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Zarif: Iran Could Become Science Powerhouse in Mideast

25 February 2016 18:43



Foreign Minister Mohammad Javad Zarif said Iran has what it takes to turn itself into the region’s powerhouse for economy, science and technology.

Zarif made the remark on Thursday at a conference on ‘Evaluating Strategies for Obtaining Scientific and Research Authority’ at Tehran University of Medical Sciences.

He went on to state that despite sanctions and pressures, Iranian scientists managed to outshine their regional rivals, adding, “I do believe what caused the world to take the decision to sit at the negotiating table with Iran using the language of dignity instead of sanctions was this very human capital.”

“We proved to the world that we seek dialog and interaction and our people are not separate from our government. This brought us to the point where countries instead of being afraid of paying reputational costs for interacting with Iran are now seeking to secure reputation by dealing with us,” he added.

Zarif further noted that “to the point where the radical US presidential candidate [Donald Trump] says why Iran should purchase Airbus and not Boeing.”

“This clearly means they have arrived at a point where cooperation with Iran is no longer a reputational cost but rather a site for competition,” he reiterated.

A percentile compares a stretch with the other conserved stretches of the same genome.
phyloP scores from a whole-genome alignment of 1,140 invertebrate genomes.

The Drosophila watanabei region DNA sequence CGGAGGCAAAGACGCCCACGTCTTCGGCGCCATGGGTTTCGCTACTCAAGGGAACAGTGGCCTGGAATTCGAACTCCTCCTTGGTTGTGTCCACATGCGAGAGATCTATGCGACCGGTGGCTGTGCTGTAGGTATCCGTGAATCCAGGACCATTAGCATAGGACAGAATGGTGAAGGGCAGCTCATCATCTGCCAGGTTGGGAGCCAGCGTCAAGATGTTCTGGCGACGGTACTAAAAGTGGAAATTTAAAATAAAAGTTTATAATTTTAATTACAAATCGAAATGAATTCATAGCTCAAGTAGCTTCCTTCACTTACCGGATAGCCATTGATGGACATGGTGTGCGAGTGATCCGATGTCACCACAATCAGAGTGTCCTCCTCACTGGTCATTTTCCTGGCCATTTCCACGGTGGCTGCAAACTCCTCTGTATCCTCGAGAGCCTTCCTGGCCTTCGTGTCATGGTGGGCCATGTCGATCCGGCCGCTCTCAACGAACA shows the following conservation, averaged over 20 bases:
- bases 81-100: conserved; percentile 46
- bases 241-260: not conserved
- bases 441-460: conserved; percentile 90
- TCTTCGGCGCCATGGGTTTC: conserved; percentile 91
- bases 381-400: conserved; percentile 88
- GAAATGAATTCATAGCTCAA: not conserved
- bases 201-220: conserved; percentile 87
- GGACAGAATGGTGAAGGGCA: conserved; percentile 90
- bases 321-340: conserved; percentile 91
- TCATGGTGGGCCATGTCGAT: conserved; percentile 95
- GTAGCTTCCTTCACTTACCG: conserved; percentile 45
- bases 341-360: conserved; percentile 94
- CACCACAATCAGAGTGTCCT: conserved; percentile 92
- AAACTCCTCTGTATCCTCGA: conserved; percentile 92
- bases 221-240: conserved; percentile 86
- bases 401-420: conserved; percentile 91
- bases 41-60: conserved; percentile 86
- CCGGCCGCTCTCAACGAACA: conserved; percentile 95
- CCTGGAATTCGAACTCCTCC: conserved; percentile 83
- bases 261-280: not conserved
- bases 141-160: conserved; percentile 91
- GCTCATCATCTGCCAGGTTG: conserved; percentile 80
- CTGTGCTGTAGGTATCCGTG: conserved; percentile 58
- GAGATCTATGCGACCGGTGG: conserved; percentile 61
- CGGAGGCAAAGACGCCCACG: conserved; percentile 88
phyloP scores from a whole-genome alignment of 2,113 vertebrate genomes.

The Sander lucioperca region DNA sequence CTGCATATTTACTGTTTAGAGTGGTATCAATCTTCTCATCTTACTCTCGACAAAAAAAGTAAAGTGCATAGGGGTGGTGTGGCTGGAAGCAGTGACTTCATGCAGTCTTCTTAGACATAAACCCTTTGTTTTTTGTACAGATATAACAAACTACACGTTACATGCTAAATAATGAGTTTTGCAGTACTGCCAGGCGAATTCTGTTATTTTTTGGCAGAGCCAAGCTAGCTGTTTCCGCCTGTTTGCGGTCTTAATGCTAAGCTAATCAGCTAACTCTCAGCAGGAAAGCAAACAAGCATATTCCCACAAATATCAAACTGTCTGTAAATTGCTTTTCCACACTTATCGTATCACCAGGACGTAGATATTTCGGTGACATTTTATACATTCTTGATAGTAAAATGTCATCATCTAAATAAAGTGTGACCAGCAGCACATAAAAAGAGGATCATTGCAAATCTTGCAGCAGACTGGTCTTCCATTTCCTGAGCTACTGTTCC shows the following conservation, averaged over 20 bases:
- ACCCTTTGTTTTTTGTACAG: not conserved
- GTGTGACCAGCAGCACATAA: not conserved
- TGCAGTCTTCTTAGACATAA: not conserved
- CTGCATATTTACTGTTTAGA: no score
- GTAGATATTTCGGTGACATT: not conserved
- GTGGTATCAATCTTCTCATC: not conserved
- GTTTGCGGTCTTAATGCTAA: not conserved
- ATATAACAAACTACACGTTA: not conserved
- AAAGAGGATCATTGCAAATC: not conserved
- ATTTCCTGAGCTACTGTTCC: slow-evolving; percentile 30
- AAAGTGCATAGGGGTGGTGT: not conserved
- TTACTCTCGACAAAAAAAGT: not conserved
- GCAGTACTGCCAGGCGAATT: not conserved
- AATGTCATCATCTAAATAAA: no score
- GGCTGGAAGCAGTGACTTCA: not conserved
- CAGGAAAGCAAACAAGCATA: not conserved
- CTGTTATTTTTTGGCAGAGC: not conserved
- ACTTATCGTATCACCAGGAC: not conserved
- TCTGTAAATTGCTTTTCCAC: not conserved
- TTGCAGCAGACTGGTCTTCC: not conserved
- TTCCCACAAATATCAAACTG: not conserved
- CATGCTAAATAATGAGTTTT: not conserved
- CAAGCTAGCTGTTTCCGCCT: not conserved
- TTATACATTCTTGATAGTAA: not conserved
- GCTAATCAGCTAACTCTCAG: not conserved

This comes as Vice President and Head of the Atomic Energy Organization of Iran Ali Akbar Salehi said several global research institutions have voiced willingness to cooperate with the Islamic Republic in joint scientific research projects.

“The country is going through an exceptional phase in light of the recent nuclear deal,” Salehi said while addressing the scientific forum in Tehran last Sunday.

“Simply put, the proposals for cooperation are too many to choose from,” he added.

According to Salehi, the country has received different proposals from influential scientific research centers in Europe, including ‘the European Organization for Nuclear Research’, known as CERN, Fer, and Italy’s INFN (Istituto Nazionale di Fisica Nucleare).

Tehran and the European states have recently tried to expand scientific cooperation during the recent visits of Iranian officials to Europe.

Iran’s Science Minister Mohammad Farhadi and his French counterpart Thierry Mandon in a meeting in Paris last week said the two sides should cooperate extensively in science and research projects.

During the meeting held on the sidelines of President Hassan Rouhani’s recent visit to France, Farhadi said some 5,000 Iranians are studying at the French universities, so it makes sense for the two sides to seize this great opportunity for greater cooperation in the field.

He stressed the need for France to ease visa restrictions on Iranian students and researchers, help form a joint academic and scientific center, and promote exchange between the faculty and students of institutions.

French Minister Mandon welcomed the proposal, and said the recent nuclear deal has paved the way to this end, adding that the exchange program could also include Iranian and French experts.

He said a delegation of the French National Centre for Scientific Research is also due to visit Iran in the near future.

President Rouhani wrapped up his four-day visit to Italy and France on Thursday January 28. He was accompanied by a trade delegation during his visit to Rome and Paris.

During his stay in France, the Iranian president met with his French counterpart Francois Hollande. France signed 20 cooperation pacts while the two countries’ private sectors signed over 10 cooperation pacts.

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